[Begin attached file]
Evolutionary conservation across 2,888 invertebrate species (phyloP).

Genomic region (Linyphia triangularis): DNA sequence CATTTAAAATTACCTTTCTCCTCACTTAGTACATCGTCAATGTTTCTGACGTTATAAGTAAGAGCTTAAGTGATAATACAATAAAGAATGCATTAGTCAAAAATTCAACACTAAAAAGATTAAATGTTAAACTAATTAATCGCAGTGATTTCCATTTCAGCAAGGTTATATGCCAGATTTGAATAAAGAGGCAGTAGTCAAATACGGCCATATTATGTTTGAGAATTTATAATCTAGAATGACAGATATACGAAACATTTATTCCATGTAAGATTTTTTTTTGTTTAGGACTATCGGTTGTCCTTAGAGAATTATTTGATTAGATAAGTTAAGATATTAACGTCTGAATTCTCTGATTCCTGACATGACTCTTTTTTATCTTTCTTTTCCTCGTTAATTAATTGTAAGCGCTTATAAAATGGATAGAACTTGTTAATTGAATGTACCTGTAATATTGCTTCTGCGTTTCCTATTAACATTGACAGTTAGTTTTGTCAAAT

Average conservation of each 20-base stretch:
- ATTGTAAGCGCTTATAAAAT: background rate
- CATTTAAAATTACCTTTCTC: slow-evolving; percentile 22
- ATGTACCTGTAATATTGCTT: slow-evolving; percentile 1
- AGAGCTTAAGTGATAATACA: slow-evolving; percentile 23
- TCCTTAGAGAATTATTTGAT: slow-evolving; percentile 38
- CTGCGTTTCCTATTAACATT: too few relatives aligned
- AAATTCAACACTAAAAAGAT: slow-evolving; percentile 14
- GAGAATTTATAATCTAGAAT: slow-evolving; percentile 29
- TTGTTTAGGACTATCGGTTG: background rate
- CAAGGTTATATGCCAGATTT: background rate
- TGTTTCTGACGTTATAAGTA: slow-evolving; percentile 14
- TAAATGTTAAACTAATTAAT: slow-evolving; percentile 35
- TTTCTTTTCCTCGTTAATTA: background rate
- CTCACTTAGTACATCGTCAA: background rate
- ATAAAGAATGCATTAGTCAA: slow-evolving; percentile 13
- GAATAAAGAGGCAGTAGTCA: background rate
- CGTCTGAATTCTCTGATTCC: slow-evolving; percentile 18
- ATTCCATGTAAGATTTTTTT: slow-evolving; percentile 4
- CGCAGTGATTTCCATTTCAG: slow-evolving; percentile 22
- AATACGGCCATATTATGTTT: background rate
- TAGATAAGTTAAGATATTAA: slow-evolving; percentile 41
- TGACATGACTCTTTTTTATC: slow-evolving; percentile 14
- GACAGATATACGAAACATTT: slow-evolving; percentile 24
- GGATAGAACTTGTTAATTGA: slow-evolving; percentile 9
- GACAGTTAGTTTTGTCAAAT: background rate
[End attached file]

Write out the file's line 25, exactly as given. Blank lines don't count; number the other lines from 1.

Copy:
- TGACATGACTCTTTTTTATC: slow-evolving; percentile 14